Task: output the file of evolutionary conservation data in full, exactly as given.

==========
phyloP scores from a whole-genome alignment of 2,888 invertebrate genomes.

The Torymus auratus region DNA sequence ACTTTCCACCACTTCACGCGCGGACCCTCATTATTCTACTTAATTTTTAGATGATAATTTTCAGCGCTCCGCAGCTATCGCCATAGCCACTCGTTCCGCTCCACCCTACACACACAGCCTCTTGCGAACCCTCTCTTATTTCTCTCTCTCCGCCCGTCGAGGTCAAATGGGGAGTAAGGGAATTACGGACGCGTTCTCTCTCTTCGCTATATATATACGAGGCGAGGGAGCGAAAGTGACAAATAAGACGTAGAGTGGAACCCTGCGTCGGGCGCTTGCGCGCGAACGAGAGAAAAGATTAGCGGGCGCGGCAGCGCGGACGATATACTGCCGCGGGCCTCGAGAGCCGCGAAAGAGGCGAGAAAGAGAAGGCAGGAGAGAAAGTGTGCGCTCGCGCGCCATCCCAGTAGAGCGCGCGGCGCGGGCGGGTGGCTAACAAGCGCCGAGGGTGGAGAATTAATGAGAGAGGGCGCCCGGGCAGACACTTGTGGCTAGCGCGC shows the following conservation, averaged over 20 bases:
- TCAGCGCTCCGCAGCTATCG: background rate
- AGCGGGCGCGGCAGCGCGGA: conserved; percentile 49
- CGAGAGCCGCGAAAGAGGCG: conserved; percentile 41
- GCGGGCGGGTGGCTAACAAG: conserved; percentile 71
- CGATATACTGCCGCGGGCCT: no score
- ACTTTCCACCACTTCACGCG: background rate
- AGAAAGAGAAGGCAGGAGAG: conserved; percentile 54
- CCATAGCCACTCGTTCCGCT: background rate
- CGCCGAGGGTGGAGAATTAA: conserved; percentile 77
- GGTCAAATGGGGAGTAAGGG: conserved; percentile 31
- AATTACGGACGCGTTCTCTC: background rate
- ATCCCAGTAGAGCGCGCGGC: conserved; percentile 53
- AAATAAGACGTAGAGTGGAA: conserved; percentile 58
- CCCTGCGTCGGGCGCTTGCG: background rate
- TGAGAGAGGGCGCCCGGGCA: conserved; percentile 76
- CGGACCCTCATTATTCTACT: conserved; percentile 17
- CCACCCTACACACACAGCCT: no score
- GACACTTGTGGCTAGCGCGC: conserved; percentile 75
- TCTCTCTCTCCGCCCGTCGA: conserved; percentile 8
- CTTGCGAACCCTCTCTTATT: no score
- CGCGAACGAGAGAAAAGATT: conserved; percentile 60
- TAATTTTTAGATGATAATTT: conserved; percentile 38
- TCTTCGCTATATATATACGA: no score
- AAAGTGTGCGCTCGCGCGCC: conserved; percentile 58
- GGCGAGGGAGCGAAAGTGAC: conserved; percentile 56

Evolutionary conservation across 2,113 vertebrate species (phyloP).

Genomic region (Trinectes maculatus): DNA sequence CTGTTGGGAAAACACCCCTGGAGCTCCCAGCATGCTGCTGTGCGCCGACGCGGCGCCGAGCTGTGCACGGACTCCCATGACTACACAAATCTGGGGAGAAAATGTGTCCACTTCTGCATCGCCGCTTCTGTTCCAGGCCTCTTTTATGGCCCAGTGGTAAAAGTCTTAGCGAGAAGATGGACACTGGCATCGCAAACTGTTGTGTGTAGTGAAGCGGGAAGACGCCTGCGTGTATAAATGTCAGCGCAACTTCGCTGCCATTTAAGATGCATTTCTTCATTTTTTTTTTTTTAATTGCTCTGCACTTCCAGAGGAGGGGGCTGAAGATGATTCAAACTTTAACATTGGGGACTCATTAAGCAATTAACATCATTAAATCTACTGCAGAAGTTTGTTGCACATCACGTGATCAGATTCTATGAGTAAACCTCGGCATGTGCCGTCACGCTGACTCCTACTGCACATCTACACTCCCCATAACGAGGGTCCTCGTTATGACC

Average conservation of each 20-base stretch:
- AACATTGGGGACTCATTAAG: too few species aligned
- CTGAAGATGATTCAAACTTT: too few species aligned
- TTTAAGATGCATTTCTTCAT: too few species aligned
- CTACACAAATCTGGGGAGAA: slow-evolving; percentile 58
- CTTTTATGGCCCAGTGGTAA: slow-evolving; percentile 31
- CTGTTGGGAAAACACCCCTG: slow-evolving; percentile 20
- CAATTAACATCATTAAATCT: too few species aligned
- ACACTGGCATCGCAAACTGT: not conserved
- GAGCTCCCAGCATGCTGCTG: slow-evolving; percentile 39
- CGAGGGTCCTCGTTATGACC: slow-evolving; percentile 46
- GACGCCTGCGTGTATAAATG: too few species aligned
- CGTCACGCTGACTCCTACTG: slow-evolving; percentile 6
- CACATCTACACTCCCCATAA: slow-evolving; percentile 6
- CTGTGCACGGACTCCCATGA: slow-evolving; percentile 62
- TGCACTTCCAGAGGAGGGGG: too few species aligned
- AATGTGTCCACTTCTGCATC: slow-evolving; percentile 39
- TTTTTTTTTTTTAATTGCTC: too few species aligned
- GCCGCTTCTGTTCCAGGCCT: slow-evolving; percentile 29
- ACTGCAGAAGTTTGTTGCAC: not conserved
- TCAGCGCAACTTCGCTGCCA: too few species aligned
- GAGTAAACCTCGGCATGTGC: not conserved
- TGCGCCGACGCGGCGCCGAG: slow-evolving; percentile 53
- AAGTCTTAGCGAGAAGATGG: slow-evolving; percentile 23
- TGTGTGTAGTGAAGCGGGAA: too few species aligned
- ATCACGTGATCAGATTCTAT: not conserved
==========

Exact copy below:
phyloP scores from a whole-genome alignment of 2,888 invertebrate genomes.

The Torymus auratus region DNA sequence ACTTTCCACCACTTCACGCGCGGACCCTCATTATTCTACTTAATTTTTAGATGATAATTTTCAGCGCTCCGCAGCTATCGCCATAGCCACTCGTTCCGCTCCACCCTACACACACAGCCTCTTGCGAACCCTCTCTTATTTCTCTCTCTCCGCCCGTCGAGGTCAAATGGGGAGTAAGGGAATTACGGACGCGTTCTCTCTCTTCGCTATATATATACGAGGCGAGGGAGCGAAAGTGACAAATAAGACGTAGAGTGGAACCCTGCGTCGGGCGCTTGCGCGCGAACGAGAGAAAAGATTAGCGGGCGCGGCAGCGCGGACGATATACTGCCGCGGGCCTCGAGAGCCGCGAAAGAGGCGAGAAAGAGAAGGCAGGAGAGAAAGTGTGCGCTCGCGCGCCATCCCAGTAGAGCGCGCGGCGCGGGCGGGTGGCTAACAAGCGCCGAGGGTGGAGAATTAATGAGAGAGGGCGCCCGGGCAGACACTTGTGGCTAGCGCGC shows the following conservation, averaged over 20 bases:
- TCAGCGCTCCGCAGCTATCG: background rate
- AGCGGGCGCGGCAGCGCGGA: conserved; percentile 49
- CGAGAGCCGCGAAAGAGGCG: conserved; percentile 41
- GCGGGCGGGTGGCTAACAAG: conserved; percentile 71
- CGATATACTGCCGCGGGCCT: no score
- ACTTTCCACCACTTCACGCG: background rate
- AGAAAGAGAAGGCAGGAGAG: conserved; percentile 54
- CCATAGCCACTCGTTCCGCT: background rate
- CGCCGAGGGTGGAGAATTAA: conserved; percentile 77
- GGTCAAATGGGGAGTAAGGG: conserved; percentile 31
- AATTACGGACGCGTTCTCTC: background rate
- ATCCCAGTAGAGCGCGCGGC: conserved; percentile 53
- AAATAAGACGTAGAGTGGAA: conserved; percentile 58
- CCCTGCGTCGGGCGCTTGCG: background rate
- TGAGAGAGGGCGCCCGGGCA: conserved; percentile 76
- CGGACCCTCATTATTCTACT: conserved; percentile 17
- CCACCCTACACACACAGCCT: no score
- GACACTTGTGGCTAGCGCGC: conserved; percentile 75
- TCTCTCTCTCCGCCCGTCGA: conserved; percentile 8
- CTTGCGAACCCTCTCTTATT: no score
- CGCGAACGAGAGAAAAGATT: conserved; percentile 60
- TAATTTTTAGATGATAATTT: conserved; percentile 38
- TCTTCGCTATATATATACGA: no score
- AAAGTGTGCGCTCGCGCGCC: conserved; percentile 58
- GGCGAGGGAGCGAAAGTGAC: conserved; percentile 56

Evolutionary conservation across 2,113 vertebrate species (phyloP).

Genomic region (Trinectes maculatus): DNA sequence CTGTTGGGAAAACACCCCTGGAGCTCCCAGCATGCTGCTGTGCGCCGACGCGGCGCCGAGCTGTGCACGGACTCCCATGACTACACAAATCTGGGGAGAAAATGTGTCCACTTCTGCATCGCCGCTTCTGTTCCAGGCCTCTTTTATGGCCCAGTGGTAAAAGTCTTAGCGAGAAGATGGACACTGGCATCGCAAACTGTTGTGTGTAGTGAAGCGGGAAGACGCCTGCGTGTATAAATGTCAGCGCAACTTCGCTGCCATTTAAGATGCATTTCTTCATTTTTTTTTTTTTAATTGCTCTGCACTTCCAGAGGAGGGGGCTGAAGATGATTCAAACTTTAACATTGGGGACTCATTAAGCAATTAACATCATTAAATCTACTGCAGAAGTTTGTTGCACATCACGTGATCAGATTCTATGAGTAAACCTCGGCATGTGCCGTCACGCTGACTCCTACTGCACATCTACACTCCCCATAACGAGGGTCCTCGTTATGACC

Average conservation of each 20-base stretch:
- AACATTGGGGACTCATTAAG: too few species aligned
- CTGAAGATGATTCAAACTTT: too few species aligned
- TTTAAGATGCATTTCTTCAT: too few species aligned
- CTACACAAATCTGGGGAGAA: slow-evolving; percentile 58
- CTTTTATGGCCCAGTGGTAA: slow-evolving; percentile 31
- CTGTTGGGAAAACACCCCTG: slow-evolving; percentile 20
- CAATTAACATCATTAAATCT: too few species aligned
- ACACTGGCATCGCAAACTGT: not conserved
- GAGCTCCCAGCATGCTGCTG: slow-evolving; percentile 39
- CGAGGGTCCTCGTTATGACC: slow-evolving; percentile 46
- GACGCCTGCGTGTATAAATG: too few species aligned
- CGTCACGCTGACTCCTACTG: slow-evolving; percentile 6
- CACATCTACACTCCCCATAA: slow-evolving; percentile 6
- CTGTGCACGGACTCCCATGA: slow-evolving; percentile 62
- TGCACTTCCAGAGGAGGGGG: too few species aligned
- AATGTGTCCACTTCTGCATC: slow-evolving; percentile 39
- TTTTTTTTTTTTAATTGCTC: too few species aligned
- GCCGCTTCTGTTCCAGGCCT: slow-evolving; percentile 29
- ACTGCAGAAGTTTGTTGCAC: not conserved
- TCAGCGCAACTTCGCTGCCA: too few species aligned
- GAGTAAACCTCGGCATGTGC: not conserved
- TGCGCCGACGCGGCGCCGAG: slow-evolving; percentile 53
- AAGTCTTAGCGAGAAGATGG: slow-evolving; percentile 23
- TGTGTGTAGTGAAGCGGGAA: too few species aligned
- ATCACGTGATCAGATTCTAT: not conserved